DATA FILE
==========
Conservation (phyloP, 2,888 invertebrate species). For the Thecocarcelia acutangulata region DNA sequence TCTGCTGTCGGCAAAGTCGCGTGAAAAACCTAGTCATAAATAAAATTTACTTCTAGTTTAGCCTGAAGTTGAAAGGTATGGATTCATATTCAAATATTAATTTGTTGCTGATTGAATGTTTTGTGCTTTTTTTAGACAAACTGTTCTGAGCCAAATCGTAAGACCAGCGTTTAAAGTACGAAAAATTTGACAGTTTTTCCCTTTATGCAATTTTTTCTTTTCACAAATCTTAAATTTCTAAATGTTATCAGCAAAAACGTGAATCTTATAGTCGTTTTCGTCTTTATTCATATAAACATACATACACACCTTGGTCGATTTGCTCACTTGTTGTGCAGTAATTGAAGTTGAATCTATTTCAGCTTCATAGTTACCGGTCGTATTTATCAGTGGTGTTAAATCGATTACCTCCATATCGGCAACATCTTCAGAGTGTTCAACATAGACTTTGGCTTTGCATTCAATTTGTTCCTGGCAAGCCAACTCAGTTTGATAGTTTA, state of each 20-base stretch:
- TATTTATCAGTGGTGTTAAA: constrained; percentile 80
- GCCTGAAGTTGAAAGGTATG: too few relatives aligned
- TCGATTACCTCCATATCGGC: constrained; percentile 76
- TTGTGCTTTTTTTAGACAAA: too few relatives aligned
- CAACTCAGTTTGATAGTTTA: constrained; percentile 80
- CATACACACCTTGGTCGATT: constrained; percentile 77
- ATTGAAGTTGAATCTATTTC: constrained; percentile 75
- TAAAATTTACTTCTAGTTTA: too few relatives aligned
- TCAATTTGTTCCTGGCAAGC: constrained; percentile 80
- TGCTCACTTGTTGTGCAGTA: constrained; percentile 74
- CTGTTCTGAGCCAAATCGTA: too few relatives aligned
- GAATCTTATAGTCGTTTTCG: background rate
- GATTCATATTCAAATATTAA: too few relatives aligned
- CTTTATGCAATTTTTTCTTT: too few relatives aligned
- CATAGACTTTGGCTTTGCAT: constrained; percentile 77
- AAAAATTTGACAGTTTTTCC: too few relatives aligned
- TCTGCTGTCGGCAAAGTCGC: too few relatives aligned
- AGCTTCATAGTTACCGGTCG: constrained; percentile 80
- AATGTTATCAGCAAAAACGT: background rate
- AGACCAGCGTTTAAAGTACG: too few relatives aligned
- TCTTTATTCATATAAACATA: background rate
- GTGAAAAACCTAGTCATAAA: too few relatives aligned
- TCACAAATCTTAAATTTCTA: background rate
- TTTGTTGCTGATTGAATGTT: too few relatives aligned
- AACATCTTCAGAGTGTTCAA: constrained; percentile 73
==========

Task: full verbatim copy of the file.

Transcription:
Conservation (phyloP, 2,888 invertebrate species). For the Thecocarcelia acutangulata region DNA sequence TCTGCTGTCGGCAAAGTCGCGTGAAAAACCTAGTCATAAATAAAATTTACTTCTAGTTTAGCCTGAAGTTGAAAGGTATGGATTCATATTCAAATATTAATTTGTTGCTGATTGAATGTTTTGTGCTTTTTTTAGACAAACTGTTCTGAGCCAAATCGTAAGACCAGCGTTTAAAGTACGAAAAATTTGACAGTTTTTCCCTTTATGCAATTTTTTCTTTTCACAAATCTTAAATTTCTAAATGTTATCAGCAAAAACGTGAATCTTATAGTCGTTTTCGTCTTTATTCATATAAACATACATACACACCTTGGTCGATTTGCTCACTTGTTGTGCAGTAATTGAAGTTGAATCTATTTCAGCTTCATAGTTACCGGTCGTATTTATCAGTGGTGTTAAATCGATTACCTCCATATCGGCAACATCTTCAGAGTGTTCAACATAGACTTTGGCTTTGCATTCAATTTGTTCCTGGCAAGCCAACTCAGTTTGATAGTTTA, state of each 20-base stretch:
- TATTTATCAGTGGTGTTAAA: constrained; percentile 80
- GCCTGAAGTTGAAAGGTATG: too few relatives aligned
- TCGATTACCTCCATATCGGC: constrained; percentile 76
- TTGTGCTTTTTTTAGACAAA: too few relatives aligned
- CAACTCAGTTTGATAGTTTA: constrained; percentile 80
- CATACACACCTTGGTCGATT: constrained; percentile 77
- ATTGAAGTTGAATCTATTTC: constrained; percentile 75
- TAAAATTTACTTCTAGTTTA: too few relatives aligned
- TCAATTTGTTCCTGGCAAGC: constrained; percentile 80
- TGCTCACTTGTTGTGCAGTA: constrained; percentile 74
- CTGTTCTGAGCCAAATCGTA: too few relatives aligned
- GAATCTTATAGTCGTTTTCG: background rate
- GATTCATATTCAAATATTAA: too few relatives aligned
- CTTTATGCAATTTTTTCTTT: too few relatives aligned
- CATAGACTTTGGCTTTGCAT: constrained; percentile 77
- AAAAATTTGACAGTTTTTCC: too few relatives aligned
- TCTGCTGTCGGCAAAGTCGC: too few relatives aligned
- AGCTTCATAGTTACCGGTCG: constrained; percentile 80
- AATGTTATCAGCAAAAACGT: background rate
- AGACCAGCGTTTAAAGTACG: too few relatives aligned
- TCTTTATTCATATAAACATA: background rate
- GTGAAAAACCTAGTCATAAA: too few relatives aligned
- TCACAAATCTTAAATTTCTA: background rate
- TTTGTTGCTGATTGAATGTT: too few relatives aligned
- AACATCTTCAGAGTGTTCAA: constrained; percentile 73